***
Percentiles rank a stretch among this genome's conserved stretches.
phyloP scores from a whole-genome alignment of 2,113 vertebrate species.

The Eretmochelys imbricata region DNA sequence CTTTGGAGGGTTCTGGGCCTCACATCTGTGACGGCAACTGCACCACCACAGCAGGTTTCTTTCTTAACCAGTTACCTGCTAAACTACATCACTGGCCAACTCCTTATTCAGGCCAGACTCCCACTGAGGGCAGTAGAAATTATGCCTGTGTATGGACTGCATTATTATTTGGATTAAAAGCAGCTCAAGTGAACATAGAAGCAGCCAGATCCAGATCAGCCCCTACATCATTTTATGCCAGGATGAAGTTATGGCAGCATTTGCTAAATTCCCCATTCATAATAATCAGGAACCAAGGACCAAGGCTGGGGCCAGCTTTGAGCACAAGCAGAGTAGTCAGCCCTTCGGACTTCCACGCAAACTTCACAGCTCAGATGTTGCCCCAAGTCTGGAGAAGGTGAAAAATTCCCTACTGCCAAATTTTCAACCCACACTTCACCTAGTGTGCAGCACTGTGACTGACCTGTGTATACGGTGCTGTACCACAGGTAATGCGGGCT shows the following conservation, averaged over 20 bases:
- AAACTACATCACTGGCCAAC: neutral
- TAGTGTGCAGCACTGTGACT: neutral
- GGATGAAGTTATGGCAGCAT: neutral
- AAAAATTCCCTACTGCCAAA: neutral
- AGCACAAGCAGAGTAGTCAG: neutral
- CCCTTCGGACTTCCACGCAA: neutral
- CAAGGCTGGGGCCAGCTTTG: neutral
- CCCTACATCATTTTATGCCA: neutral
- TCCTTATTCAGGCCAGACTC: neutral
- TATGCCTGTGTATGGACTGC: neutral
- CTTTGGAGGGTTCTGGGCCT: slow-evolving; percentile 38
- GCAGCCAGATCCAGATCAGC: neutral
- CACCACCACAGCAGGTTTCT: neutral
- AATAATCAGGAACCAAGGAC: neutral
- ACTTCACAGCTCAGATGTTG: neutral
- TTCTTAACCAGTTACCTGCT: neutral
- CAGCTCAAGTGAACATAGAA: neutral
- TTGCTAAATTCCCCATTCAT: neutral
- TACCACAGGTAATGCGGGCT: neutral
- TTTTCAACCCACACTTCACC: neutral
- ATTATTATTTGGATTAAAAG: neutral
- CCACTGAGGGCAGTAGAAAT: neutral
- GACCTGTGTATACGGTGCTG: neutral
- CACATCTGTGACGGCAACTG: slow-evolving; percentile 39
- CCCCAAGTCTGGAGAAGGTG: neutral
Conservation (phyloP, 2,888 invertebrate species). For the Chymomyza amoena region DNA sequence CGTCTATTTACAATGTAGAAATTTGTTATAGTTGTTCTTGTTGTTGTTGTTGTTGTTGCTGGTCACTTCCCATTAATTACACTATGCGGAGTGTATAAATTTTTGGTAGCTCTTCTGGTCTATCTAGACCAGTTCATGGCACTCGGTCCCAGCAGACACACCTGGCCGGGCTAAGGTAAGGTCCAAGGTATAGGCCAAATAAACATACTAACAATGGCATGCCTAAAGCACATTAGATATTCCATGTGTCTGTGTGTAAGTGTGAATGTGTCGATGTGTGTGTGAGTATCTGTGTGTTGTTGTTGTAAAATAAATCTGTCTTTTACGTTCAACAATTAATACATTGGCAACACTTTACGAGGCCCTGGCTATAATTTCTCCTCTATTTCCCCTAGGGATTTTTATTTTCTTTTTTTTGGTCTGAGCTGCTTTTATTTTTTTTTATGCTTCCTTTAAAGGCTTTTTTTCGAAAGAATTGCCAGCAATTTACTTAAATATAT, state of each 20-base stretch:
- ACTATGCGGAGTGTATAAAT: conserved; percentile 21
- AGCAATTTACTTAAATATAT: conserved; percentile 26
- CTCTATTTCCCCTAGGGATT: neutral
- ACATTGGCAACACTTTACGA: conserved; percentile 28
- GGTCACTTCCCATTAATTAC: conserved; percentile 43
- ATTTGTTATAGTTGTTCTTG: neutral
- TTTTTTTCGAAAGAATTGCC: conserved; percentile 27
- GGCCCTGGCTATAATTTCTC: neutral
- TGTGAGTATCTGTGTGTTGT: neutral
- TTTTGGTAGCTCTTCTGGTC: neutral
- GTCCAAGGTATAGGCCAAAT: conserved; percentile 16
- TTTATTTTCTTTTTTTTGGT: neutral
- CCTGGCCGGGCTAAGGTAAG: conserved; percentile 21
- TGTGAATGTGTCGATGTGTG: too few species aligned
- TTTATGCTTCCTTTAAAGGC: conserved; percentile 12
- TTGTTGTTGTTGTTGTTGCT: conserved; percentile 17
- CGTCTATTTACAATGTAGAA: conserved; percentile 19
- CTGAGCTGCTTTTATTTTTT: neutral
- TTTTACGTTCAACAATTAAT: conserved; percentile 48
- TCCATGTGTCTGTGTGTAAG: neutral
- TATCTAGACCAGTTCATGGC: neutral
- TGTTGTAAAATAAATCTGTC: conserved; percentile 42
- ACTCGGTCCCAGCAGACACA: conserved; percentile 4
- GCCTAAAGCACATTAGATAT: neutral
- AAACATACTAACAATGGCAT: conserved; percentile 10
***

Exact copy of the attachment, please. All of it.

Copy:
Percentiles rank a stretch among this genome's conserved stretches.
phyloP scores from a whole-genome alignment of 2,113 vertebrate species.

The Eretmochelys imbricata region DNA sequence CTTTGGAGGGTTCTGGGCCTCACATCTGTGACGGCAACTGCACCACCACAGCAGGTTTCTTTCTTAACCAGTTACCTGCTAAACTACATCACTGGCCAACTCCTTATTCAGGCCAGACTCCCACTGAGGGCAGTAGAAATTATGCCTGTGTATGGACTGCATTATTATTTGGATTAAAAGCAGCTCAAGTGAACATAGAAGCAGCCAGATCCAGATCAGCCCCTACATCATTTTATGCCAGGATGAAGTTATGGCAGCATTTGCTAAATTCCCCATTCATAATAATCAGGAACCAAGGACCAAGGCTGGGGCCAGCTTTGAGCACAAGCAGAGTAGTCAGCCCTTCGGACTTCCACGCAAACTTCACAGCTCAGATGTTGCCCCAAGTCTGGAGAAGGTGAAAAATTCCCTACTGCCAAATTTTCAACCCACACTTCACCTAGTGTGCAGCACTGTGACTGACCTGTGTATACGGTGCTGTACCACAGGTAATGCGGGCT shows the following conservation, averaged over 20 bases:
- AAACTACATCACTGGCCAAC: neutral
- TAGTGTGCAGCACTGTGACT: neutral
- GGATGAAGTTATGGCAGCAT: neutral
- AAAAATTCCCTACTGCCAAA: neutral
- AGCACAAGCAGAGTAGTCAG: neutral
- CCCTTCGGACTTCCACGCAA: neutral
- CAAGGCTGGGGCCAGCTTTG: neutral
- CCCTACATCATTTTATGCCA: neutral
- TCCTTATTCAGGCCAGACTC: neutral
- TATGCCTGTGTATGGACTGC: neutral
- CTTTGGAGGGTTCTGGGCCT: slow-evolving; percentile 38
- GCAGCCAGATCCAGATCAGC: neutral
- CACCACCACAGCAGGTTTCT: neutral
- AATAATCAGGAACCAAGGAC: neutral
- ACTTCACAGCTCAGATGTTG: neutral
- TTCTTAACCAGTTACCTGCT: neutral
- CAGCTCAAGTGAACATAGAA: neutral
- TTGCTAAATTCCCCATTCAT: neutral
- TACCACAGGTAATGCGGGCT: neutral
- TTTTCAACCCACACTTCACC: neutral
- ATTATTATTTGGATTAAAAG: neutral
- CCACTGAGGGCAGTAGAAAT: neutral
- GACCTGTGTATACGGTGCTG: neutral
- CACATCTGTGACGGCAACTG: slow-evolving; percentile 39
- CCCCAAGTCTGGAGAAGGTG: neutral
Conservation (phyloP, 2,888 invertebrate species). For the Chymomyza amoena region DNA sequence CGTCTATTTACAATGTAGAAATTTGTTATAGTTGTTCTTGTTGTTGTTGTTGTTGTTGCTGGTCACTTCCCATTAATTACACTATGCGGAGTGTATAAATTTTTGGTAGCTCTTCTGGTCTATCTAGACCAGTTCATGGCACTCGGTCCCAGCAGACACACCTGGCCGGGCTAAGGTAAGGTCCAAGGTATAGGCCAAATAAACATACTAACAATGGCATGCCTAAAGCACATTAGATATTCCATGTGTCTGTGTGTAAGTGTGAATGTGTCGATGTGTGTGTGAGTATCTGTGTGTTGTTGTTGTAAAATAAATCTGTCTTTTACGTTCAACAATTAATACATTGGCAACACTTTACGAGGCCCTGGCTATAATTTCTCCTCTATTTCCCCTAGGGATTTTTATTTTCTTTTTTTTGGTCTGAGCTGCTTTTATTTTTTTTTATGCTTCCTTTAAAGGCTTTTTTTCGAAAGAATTGCCAGCAATTTACTTAAATATAT, state of each 20-base stretch:
- ACTATGCGGAGTGTATAAAT: conserved; percentile 21
- AGCAATTTACTTAAATATAT: conserved; percentile 26
- CTCTATTTCCCCTAGGGATT: neutral
- ACATTGGCAACACTTTACGA: conserved; percentile 28
- GGTCACTTCCCATTAATTAC: conserved; percentile 43
- ATTTGTTATAGTTGTTCTTG: neutral
- TTTTTTTCGAAAGAATTGCC: conserved; percentile 27
- GGCCCTGGCTATAATTTCTC: neutral
- TGTGAGTATCTGTGTGTTGT: neutral
- TTTTGGTAGCTCTTCTGGTC: neutral
- GTCCAAGGTATAGGCCAAAT: conserved; percentile 16
- TTTATTTTCTTTTTTTTGGT: neutral
- CCTGGCCGGGCTAAGGTAAG: conserved; percentile 21
- TGTGAATGTGTCGATGTGTG: too few species aligned
- TTTATGCTTCCTTTAAAGGC: conserved; percentile 12
- TTGTTGTTGTTGTTGTTGCT: conserved; percentile 17
- CGTCTATTTACAATGTAGAA: conserved; percentile 19
- CTGAGCTGCTTTTATTTTTT: neutral
- TTTTACGTTCAACAATTAAT: conserved; percentile 48
- TCCATGTGTCTGTGTGTAAG: neutral
- TATCTAGACCAGTTCATGGC: neutral
- TGTTGTAAAATAAATCTGTC: conserved; percentile 42
- ACTCGGTCCCAGCAGACACA: conserved; percentile 4
- GCCTAAAGCACATTAGATAT: neutral
- AAACATACTAACAATGGCAT: conserved; percentile 10